Hairspray- we have both versions of this- the 1988 with Sonny Bono and Debbie Harry and the 2007 with John Travolta, Michelle Pfeiffer and Queen Latifah (I prefer the new one). The story revolves aroung a 1960's television dance show and the pervasive racial segregation of the time. This is an enjoyable couple of hours.

And just in case you would rather actually do the dancing than watch it, we have instructional dvds on tap, ballet, waltz, belly, tango, swing, rumba, mambo, lambada, foxtrot, cha-cha, hip hop, hula, highland, country, Persian, funk, jazz, improvisational, baroque, meringue, pasa doble, disco, nightclub and Celtic---phew, my feet are killing me! To find what you want, do a keyword search of dvd dance-- which will bring up over 150 titles.

Guaranteed Embarrassment Free 2

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Miracle Worker1962

This movie tells the story of Helen Keller, born deaf and blind, and young Annie Sullivan who is brought in with the aim of reaching into Helen's dark and silent world. The parent's expectations are low- hoping only for some peace from the animal like child that rules their lives. What ensues is a gigantic battle of wills- and one of the world's best-known stories of triumph over adversity. Anne Bancroft won an Academy Award for best actress and Patty Duke (aged 16) won best supporting actress. This win made Patty the youngest performer ever to receive an Oscar- a title that she held until 10 year old Tatum O'Neal's win for Paper Moon in 1973 (another very good movie, but definitely not embarrassment free).

Jurassic Park1993

If you missed this first time around or just want to revisit it, sit down with the family, make a big bowl of popcorn and grab a pillow to scream into, because there are lots of scary moments. But scary in a heart-thumping, squeeze your eyes shut and peek kind of way. The first in the franchise of three, this is my favorite, although the others are good as well. Director Steven Spielberg is in top form here, all the actors turn in good performances and you will not believe how real the dinosaurs look. The scene with the children trying to hide from the raptors in the kitchen is terrific. This was based on the book by Michael Crichton, considered one of the foremost writers of speculative/technological fiction. Crichton, who has just passed away at the time of this post, is well represented in several formats at CPL--print, audio and dvds. Look for him under author search for a full listing of titles.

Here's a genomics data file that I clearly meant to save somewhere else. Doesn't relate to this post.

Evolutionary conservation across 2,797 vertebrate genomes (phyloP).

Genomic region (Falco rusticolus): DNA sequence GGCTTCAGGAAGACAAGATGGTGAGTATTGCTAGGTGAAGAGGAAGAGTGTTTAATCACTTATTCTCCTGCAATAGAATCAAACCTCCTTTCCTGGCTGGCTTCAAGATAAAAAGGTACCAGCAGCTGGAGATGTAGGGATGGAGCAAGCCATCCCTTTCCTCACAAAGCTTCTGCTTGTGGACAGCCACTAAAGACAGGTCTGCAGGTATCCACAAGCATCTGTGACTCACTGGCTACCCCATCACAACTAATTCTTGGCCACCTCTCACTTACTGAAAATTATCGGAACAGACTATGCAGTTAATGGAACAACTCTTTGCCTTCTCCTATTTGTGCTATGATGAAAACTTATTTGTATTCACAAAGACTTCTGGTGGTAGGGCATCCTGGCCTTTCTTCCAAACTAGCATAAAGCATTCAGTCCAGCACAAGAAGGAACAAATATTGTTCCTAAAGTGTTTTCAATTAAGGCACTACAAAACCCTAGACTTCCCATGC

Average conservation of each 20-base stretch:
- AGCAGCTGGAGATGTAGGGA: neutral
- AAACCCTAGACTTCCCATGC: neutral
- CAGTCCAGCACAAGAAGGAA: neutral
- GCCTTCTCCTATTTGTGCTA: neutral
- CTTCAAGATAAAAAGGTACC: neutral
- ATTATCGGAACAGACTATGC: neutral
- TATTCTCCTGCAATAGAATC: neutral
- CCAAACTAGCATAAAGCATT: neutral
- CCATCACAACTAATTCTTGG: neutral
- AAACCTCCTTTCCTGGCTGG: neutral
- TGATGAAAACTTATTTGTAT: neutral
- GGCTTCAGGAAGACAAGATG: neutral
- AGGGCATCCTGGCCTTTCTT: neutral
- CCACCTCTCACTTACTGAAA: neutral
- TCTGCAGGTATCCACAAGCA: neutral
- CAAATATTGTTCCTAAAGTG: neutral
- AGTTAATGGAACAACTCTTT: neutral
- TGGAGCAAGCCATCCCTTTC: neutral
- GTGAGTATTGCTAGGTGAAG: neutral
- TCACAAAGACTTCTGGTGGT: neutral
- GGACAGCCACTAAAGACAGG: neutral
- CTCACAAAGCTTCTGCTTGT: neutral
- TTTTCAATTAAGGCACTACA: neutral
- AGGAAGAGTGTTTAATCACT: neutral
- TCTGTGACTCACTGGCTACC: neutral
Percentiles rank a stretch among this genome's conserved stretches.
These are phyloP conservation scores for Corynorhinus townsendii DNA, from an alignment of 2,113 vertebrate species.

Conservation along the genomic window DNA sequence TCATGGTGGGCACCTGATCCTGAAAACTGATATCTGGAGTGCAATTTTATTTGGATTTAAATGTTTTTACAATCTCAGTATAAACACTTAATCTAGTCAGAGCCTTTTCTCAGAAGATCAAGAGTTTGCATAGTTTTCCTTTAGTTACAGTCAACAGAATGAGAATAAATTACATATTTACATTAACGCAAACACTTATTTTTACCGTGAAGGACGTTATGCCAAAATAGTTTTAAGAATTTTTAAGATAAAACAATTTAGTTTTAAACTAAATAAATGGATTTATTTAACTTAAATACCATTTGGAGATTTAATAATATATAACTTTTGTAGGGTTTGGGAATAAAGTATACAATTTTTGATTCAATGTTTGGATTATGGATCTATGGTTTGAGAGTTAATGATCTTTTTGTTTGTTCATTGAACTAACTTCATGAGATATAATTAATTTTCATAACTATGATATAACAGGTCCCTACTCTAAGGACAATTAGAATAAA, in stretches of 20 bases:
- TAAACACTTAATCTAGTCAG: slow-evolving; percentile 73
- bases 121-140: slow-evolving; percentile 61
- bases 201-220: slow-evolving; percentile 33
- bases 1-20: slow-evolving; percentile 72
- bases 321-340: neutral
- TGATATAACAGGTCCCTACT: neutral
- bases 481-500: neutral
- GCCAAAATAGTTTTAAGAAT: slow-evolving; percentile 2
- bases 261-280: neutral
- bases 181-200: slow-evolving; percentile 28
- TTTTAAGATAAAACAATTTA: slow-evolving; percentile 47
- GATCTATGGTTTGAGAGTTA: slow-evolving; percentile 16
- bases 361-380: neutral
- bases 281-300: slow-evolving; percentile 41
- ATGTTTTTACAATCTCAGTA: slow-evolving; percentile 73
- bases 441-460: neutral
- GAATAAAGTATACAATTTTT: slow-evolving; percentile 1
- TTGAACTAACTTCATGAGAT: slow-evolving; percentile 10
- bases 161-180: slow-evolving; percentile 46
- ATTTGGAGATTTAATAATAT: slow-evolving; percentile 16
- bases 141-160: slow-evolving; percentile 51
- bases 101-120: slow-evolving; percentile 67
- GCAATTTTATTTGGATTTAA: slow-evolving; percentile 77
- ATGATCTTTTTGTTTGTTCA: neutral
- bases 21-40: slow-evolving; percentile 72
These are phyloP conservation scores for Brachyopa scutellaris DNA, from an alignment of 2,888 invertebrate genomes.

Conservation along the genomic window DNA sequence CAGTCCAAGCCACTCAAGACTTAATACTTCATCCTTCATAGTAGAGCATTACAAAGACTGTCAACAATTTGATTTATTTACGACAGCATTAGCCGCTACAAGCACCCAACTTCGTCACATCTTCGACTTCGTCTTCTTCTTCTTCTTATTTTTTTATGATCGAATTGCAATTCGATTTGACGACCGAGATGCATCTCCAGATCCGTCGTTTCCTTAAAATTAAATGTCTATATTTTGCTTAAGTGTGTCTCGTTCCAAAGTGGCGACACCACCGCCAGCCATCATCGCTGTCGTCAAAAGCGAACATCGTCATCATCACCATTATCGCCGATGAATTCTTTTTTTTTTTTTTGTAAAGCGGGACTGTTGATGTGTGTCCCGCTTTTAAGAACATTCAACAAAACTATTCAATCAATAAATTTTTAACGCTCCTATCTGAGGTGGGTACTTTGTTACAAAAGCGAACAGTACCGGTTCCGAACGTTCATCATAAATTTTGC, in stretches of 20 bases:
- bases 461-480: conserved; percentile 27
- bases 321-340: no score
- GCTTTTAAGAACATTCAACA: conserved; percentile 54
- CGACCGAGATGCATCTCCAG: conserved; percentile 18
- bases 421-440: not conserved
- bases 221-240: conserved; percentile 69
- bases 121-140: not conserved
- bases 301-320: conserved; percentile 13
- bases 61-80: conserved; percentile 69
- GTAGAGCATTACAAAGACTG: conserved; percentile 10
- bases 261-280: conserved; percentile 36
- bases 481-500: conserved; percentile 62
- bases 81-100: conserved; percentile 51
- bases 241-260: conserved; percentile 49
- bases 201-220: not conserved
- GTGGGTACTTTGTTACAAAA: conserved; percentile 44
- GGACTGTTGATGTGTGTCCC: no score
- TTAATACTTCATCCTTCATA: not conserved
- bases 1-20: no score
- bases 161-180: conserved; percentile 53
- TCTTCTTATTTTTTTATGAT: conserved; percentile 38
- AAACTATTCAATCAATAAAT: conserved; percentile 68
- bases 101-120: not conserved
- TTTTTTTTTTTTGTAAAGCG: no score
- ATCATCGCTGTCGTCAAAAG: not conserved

Free Willy1993

This movie was a big hit when first released, spawning two sequels and a short lived animated tv series. It tells the story of a young street boy and the orca whale that he encounters while vandalizing a marina. As part of his rehabilitation the boy is sent to work at the marina and a friendship soon develops between the misfit boy and the displaced whale. When things take a turn for the worse for Willy, the boy decides to try and set him free. A very heart warming story-you'll be rooting for Willy and Jesse all the way.

The King and I1956

This wonderful musical features Yul Brynner as the king of Siam and Deborah Kerr as Anna, the governess imported from England to tutor the kings many children. Obviously there are culture clashes- some tender- some severe enough to cause real problems. With a wonderful score from Rodgers and Hammerstein, this old classic still stands the test of time. Now, I know that musicals are not for everyone, but I defy you to not come out with at least one of the songs stuck in your head. This was remade in 1999 with Jody Foster and Chow Yun-Fat, and although quite lavish, I prefer the musical.

Home Alone 1990

This perennial Christmas favorite from 1990 is still a good bet. Eight year old Kevin is accidentally left behind during his family's mad rush to start their holiday abroad. Alone in the house with only his wits, he must cope with his fears and also try to outsmart two bungling but determined burglars. His clever use of available resources brings to mind a young MacGyver.